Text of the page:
A report on the Performance Needs Assessment of the Kenya Health Training System 2011 said some students reported harassment by men lecturers, especially during exam time.
“There are sex engineered grades whereby a male lecturer will require a student to perform sexual favours before being awarded certain grades. Participants reported that some instructors requested female students to give in before they are assisted in their work, and if the student did not comply, she should be given a failing grade,” the report released Wednesday says.
Launched by Public Health and Sanitation Permanent Secretary Mark Bor in Nairobi, the study by Capacity Kenya NGO said women students who reported being harassed by men tutors believed there was no avenue for recourse.
Men participants reported being involved in love triangles and being bullied or harassed by men lecturers who were interested in the same women students.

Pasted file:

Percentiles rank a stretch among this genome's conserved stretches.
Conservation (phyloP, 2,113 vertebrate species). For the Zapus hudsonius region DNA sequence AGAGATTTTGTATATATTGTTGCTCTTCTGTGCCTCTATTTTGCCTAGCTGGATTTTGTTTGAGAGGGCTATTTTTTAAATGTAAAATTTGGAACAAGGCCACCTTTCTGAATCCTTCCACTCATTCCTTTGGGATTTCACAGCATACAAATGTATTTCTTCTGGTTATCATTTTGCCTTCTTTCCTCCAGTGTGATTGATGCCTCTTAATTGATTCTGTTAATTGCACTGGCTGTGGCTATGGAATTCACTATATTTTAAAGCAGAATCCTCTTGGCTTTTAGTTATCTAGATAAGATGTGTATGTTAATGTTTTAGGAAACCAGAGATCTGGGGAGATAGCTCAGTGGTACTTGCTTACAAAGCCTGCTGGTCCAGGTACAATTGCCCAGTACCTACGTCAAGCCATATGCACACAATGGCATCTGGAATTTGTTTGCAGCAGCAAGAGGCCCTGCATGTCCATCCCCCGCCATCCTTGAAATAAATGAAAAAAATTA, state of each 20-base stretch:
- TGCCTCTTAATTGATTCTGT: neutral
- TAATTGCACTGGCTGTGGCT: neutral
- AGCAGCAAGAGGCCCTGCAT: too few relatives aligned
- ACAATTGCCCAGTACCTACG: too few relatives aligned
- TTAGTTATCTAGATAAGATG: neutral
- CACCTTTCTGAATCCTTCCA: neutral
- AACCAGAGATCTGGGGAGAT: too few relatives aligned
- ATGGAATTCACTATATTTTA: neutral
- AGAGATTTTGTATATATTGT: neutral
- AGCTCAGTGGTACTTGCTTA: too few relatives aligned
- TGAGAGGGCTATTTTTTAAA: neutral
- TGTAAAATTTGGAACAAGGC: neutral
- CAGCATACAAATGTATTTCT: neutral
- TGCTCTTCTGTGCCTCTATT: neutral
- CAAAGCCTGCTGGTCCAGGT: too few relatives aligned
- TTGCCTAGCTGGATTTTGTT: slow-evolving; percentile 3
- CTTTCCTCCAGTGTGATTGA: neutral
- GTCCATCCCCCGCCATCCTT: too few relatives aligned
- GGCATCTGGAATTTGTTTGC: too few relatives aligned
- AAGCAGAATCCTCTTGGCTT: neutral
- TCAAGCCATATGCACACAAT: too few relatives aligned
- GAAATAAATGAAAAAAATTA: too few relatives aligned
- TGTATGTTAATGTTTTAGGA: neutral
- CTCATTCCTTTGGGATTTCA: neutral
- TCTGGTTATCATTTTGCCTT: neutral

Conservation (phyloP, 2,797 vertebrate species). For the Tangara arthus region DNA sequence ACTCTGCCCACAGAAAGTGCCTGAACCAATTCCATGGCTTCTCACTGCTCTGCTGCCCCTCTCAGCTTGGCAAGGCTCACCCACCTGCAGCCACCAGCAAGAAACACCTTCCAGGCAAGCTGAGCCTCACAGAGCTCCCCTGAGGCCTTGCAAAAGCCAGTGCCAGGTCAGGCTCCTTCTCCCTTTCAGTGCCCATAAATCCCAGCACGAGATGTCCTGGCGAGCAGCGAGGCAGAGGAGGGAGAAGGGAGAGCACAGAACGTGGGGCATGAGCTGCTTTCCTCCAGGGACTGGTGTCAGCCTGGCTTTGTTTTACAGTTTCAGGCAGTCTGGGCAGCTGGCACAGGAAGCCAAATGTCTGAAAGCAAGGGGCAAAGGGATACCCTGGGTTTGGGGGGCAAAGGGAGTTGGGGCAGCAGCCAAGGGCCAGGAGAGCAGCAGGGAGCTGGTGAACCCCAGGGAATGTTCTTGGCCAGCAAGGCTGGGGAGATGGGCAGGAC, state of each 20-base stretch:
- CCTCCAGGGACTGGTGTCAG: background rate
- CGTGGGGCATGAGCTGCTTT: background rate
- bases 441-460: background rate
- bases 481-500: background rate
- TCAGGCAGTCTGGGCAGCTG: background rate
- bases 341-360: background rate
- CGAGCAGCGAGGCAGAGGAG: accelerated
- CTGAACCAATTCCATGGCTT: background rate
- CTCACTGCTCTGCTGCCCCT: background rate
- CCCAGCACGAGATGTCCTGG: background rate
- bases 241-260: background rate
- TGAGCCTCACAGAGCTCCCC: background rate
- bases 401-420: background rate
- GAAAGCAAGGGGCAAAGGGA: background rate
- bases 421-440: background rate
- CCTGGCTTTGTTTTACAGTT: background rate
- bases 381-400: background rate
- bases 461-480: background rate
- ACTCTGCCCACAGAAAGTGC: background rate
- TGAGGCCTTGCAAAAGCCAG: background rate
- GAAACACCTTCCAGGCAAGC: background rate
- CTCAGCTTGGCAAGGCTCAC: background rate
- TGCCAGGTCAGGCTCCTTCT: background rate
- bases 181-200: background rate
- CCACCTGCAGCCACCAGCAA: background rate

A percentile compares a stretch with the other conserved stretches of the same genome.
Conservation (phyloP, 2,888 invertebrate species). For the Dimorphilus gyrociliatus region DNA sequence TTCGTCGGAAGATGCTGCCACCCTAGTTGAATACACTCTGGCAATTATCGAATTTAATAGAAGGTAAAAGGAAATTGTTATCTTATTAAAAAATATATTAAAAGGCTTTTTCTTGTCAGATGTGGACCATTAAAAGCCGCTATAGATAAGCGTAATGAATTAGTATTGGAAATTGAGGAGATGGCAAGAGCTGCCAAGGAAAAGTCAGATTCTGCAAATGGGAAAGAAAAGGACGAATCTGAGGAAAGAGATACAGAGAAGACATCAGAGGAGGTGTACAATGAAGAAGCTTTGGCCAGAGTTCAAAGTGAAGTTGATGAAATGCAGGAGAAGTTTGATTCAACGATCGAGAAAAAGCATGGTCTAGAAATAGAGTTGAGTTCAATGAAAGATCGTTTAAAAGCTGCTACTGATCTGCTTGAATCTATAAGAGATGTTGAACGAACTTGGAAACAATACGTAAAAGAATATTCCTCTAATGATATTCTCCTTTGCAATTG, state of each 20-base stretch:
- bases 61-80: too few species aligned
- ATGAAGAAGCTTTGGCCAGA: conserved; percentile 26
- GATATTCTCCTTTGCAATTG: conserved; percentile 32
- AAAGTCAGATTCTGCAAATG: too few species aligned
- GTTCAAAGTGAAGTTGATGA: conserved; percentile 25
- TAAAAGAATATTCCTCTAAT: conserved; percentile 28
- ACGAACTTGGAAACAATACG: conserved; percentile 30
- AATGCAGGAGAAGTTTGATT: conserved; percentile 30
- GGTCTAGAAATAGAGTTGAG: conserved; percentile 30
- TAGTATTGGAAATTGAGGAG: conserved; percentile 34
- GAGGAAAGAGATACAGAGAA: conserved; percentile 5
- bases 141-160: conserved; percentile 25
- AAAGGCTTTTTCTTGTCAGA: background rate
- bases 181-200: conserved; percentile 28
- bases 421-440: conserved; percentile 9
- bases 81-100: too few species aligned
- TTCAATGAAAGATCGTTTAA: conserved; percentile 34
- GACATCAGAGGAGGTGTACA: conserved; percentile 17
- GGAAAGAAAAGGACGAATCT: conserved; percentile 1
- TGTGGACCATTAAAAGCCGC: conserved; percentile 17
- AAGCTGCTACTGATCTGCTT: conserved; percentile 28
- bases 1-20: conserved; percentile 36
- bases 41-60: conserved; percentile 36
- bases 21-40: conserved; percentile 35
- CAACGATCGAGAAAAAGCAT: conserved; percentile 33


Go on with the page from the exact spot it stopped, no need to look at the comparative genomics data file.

The report called for development of policies and programmes to protect students from sexual harassment, enforcing existing codes of conduct including sacking of tutors who harassed students and creation of “safe space” for students to anonymously report the vice without fear or reprisal.
The report further called for an end to discrimination of students based on pregnancy. The students regretted that their women colleagues had been forced to terminate their studies due to pregnancies.
The report proposed that through policy development, pregnant students and those with family responsibilities, should be allowed to continue with their education and work without discrimination.
“Colleges should end punitive policies or practices that target pregnant students and introduce alternatives to reduce drop out rates,” the report said.
The report called for harmonisation of curriculum across institutions offering medical courses and that regulatory bodies should be completely delinked from training institutions.
It also called for better remuneration of medical workers and curriculum review to be at par with technological changes.
The report was sponsored by United States Agency for International Development (USAid).